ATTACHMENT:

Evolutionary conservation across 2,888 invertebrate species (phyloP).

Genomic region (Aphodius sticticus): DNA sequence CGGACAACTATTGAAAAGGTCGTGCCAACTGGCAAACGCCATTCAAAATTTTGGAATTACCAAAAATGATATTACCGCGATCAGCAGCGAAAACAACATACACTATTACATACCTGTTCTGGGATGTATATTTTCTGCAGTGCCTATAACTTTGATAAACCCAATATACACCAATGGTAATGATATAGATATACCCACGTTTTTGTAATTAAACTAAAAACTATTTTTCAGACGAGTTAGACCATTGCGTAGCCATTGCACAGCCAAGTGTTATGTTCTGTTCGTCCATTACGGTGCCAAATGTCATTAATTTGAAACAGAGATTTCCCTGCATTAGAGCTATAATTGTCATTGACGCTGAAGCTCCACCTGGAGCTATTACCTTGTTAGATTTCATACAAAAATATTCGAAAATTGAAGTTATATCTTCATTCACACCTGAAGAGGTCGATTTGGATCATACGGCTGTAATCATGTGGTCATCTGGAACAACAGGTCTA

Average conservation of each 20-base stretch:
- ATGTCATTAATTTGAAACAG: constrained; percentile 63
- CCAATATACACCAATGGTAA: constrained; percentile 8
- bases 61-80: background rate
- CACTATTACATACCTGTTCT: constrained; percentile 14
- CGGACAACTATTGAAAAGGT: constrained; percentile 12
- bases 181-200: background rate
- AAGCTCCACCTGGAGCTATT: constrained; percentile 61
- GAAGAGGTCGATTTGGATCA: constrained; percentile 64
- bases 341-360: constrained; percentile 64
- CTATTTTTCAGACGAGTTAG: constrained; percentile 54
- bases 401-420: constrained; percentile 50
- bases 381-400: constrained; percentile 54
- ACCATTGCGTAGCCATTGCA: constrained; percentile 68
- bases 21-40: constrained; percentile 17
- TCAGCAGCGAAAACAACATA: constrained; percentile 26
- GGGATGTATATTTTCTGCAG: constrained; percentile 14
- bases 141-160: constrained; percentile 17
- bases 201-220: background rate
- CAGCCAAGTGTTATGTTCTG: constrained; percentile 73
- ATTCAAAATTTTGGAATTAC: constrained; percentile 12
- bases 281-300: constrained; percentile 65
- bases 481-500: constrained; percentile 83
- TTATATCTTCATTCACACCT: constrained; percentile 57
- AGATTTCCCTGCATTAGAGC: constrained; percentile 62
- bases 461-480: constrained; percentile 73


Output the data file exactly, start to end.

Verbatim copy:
Evolutionary conservation across 2,888 invertebrate species (phyloP).

Genomic region (Aphodius sticticus): DNA sequence CGGACAACTATTGAAAAGGTCGTGCCAACTGGCAAACGCCATTCAAAATTTTGGAATTACCAAAAATGATATTACCGCGATCAGCAGCGAAAACAACATACACTATTACATACCTGTTCTGGGATGTATATTTTCTGCAGTGCCTATAACTTTGATAAACCCAATATACACCAATGGTAATGATATAGATATACCCACGTTTTTGTAATTAAACTAAAAACTATTTTTCAGACGAGTTAGACCATTGCGTAGCCATTGCACAGCCAAGTGTTATGTTCTGTTCGTCCATTACGGTGCCAAATGTCATTAATTTGAAACAGAGATTTCCCTGCATTAGAGCTATAATTGTCATTGACGCTGAAGCTCCACCTGGAGCTATTACCTTGTTAGATTTCATACAAAAATATTCGAAAATTGAAGTTATATCTTCATTCACACCTGAAGAGGTCGATTTGGATCATACGGCTGTAATCATGTGGTCATCTGGAACAACAGGTCTA

Average conservation of each 20-base stretch:
- ATGTCATTAATTTGAAACAG: constrained; percentile 63
- CCAATATACACCAATGGTAA: constrained; percentile 8
- bases 61-80: background rate
- CACTATTACATACCTGTTCT: constrained; percentile 14
- CGGACAACTATTGAAAAGGT: constrained; percentile 12
- bases 181-200: background rate
- AAGCTCCACCTGGAGCTATT: constrained; percentile 61
- GAAGAGGTCGATTTGGATCA: constrained; percentile 64
- bases 341-360: constrained; percentile 64
- CTATTTTTCAGACGAGTTAG: constrained; percentile 54
- bases 401-420: constrained; percentile 50
- bases 381-400: constrained; percentile 54
- ACCATTGCGTAGCCATTGCA: constrained; percentile 68
- bases 21-40: constrained; percentile 17
- TCAGCAGCGAAAACAACATA: constrained; percentile 26
- GGGATGTATATTTTCTGCAG: constrained; percentile 14
- bases 141-160: constrained; percentile 17
- bases 201-220: background rate
- CAGCCAAGTGTTATGTTCTG: constrained; percentile 73
- ATTCAAAATTTTGGAATTAC: constrained; percentile 12
- bases 281-300: constrained; percentile 65
- bases 481-500: constrained; percentile 83
- TTATATCTTCATTCACACCT: constrained; percentile 57
- AGATTTCCCTGCATTAGAGC: constrained; percentile 62
- bases 461-480: constrained; percentile 73